Several models of tele-dentistry are emerging. It seems they are commonly based on getting the patient to come to the dental practice where the cumbersome conventions of tapping the tooth to check for decay, and measuring pocket depth and bleeding-on-probing to evaluate gum disease, can be performed.

Tele-dentistry is emerging quickly. What model will most motivate the patient to pursue timely oral healthcare?

But is there a way of identifying the patients most at risk of poor oral health — before they need extensive and expensive surgical care? In other words, is there a prodromal phase of poor oral health when a call from the hygienist can alert the patient of the need to take preventive measures now rather than waiting until more oral healthcare and medical care are needed?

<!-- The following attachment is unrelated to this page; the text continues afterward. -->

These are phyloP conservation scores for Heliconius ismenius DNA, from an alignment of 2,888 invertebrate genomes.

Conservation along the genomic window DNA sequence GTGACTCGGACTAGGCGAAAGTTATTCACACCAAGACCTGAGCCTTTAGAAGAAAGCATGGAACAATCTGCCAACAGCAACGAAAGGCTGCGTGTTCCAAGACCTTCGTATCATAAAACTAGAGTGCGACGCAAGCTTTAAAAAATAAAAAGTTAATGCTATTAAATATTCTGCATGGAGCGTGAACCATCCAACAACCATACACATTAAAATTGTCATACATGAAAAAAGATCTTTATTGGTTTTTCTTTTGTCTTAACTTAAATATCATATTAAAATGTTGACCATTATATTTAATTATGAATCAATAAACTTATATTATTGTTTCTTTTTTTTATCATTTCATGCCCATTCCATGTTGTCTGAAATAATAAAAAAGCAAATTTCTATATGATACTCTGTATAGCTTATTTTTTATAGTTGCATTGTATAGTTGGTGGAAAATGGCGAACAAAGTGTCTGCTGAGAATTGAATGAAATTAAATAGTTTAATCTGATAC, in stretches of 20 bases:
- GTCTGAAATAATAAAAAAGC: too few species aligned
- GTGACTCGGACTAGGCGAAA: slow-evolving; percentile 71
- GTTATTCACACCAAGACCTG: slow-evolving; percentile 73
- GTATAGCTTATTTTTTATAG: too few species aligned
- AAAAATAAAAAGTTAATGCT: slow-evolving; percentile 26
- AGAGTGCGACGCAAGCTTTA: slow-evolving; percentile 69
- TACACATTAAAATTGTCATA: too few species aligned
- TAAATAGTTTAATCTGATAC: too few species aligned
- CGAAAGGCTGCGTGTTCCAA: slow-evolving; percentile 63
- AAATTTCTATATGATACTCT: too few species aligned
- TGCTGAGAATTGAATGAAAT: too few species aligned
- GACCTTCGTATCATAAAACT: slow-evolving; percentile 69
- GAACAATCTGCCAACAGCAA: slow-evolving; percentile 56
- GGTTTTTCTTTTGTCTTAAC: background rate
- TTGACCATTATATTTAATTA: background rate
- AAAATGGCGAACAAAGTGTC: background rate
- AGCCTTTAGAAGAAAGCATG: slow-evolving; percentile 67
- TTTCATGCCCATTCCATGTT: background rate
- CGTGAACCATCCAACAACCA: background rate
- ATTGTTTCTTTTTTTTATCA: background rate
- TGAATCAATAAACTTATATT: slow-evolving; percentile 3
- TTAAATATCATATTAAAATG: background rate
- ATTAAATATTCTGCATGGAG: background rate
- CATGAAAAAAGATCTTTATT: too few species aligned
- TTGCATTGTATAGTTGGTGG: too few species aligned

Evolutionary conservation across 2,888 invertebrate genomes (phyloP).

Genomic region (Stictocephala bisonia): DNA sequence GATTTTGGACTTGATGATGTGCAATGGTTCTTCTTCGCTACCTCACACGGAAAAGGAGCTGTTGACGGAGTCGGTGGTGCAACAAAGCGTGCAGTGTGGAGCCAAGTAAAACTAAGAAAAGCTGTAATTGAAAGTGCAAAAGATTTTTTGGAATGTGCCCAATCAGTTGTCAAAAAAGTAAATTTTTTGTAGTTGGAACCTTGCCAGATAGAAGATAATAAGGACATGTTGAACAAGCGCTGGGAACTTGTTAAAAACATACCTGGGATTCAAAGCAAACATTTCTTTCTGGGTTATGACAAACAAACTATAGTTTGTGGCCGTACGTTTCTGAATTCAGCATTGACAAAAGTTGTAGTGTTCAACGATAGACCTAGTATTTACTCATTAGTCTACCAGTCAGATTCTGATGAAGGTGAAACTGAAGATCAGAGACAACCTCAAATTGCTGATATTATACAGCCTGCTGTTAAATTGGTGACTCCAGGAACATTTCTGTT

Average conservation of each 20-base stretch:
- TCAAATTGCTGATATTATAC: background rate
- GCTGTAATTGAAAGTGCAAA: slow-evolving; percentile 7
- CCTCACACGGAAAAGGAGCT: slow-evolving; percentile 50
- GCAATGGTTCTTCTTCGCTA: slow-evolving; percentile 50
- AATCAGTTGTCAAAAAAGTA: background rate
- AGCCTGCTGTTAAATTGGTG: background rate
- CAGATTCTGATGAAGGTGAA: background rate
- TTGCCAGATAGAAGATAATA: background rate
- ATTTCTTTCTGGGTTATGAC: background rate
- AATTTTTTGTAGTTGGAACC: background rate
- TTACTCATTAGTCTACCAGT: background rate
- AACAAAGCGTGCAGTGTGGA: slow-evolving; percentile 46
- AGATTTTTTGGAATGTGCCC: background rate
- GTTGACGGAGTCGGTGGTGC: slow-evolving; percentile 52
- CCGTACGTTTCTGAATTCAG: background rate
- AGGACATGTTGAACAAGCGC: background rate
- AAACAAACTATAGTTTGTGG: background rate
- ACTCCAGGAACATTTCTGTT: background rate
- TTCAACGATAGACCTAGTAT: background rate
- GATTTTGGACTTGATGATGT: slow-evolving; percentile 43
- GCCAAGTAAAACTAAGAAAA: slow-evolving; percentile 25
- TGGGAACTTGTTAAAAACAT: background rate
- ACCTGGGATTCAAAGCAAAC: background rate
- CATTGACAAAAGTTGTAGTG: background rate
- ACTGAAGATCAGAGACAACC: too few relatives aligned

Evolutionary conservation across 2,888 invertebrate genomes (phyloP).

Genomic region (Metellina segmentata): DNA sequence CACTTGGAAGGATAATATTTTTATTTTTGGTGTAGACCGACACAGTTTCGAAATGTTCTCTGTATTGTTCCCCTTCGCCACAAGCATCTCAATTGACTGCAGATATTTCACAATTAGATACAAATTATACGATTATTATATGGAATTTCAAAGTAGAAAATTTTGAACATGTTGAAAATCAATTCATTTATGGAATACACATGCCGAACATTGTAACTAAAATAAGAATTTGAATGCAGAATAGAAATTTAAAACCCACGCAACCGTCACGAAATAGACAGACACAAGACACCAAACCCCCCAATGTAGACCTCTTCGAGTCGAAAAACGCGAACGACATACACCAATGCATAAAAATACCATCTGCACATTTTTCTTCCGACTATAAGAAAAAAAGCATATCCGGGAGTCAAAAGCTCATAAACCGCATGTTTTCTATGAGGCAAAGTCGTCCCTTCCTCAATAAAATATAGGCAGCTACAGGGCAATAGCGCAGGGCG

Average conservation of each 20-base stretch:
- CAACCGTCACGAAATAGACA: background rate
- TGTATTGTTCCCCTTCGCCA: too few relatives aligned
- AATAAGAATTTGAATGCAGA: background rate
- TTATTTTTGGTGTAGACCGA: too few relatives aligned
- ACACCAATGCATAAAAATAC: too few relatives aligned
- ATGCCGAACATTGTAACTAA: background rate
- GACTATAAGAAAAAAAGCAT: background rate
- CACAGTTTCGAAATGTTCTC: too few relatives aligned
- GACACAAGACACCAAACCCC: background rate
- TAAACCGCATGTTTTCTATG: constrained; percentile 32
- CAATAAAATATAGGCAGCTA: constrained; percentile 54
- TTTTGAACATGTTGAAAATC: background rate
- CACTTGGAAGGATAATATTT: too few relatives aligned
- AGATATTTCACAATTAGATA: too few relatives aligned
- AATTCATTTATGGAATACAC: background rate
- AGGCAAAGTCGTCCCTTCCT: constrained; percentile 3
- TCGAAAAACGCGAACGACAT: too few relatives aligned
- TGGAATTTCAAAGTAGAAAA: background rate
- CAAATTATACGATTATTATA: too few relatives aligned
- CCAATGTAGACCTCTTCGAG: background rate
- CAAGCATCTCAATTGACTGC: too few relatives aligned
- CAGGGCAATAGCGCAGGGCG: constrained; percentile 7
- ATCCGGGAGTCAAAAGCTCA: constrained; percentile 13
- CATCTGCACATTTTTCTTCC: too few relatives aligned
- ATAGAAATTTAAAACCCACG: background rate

A German study reports there are a number of simple questions which will identify those most at risk of severe periodontal disease, including:

  • how many extractions have you had?
  • have you recently had a cavity?
  • do you have a bridge or crown(s)?
  • how old are you?
  • have you ever smoked?
  • are you a diabetic?

But that is only part of the outreach over the phone. The other part is all about the reasons for calling.

The reason for calling is not that the patient is due for a checkup of their pocket depths, their number of bleeding spots, their accumulation of plaque …

The reason for calling is the importance of avoiding poor oral health and the commensurate risks of unstable diabetes, increased risk of cognitive decline, more hypertension, the risks of atherosclerosis and stroke ….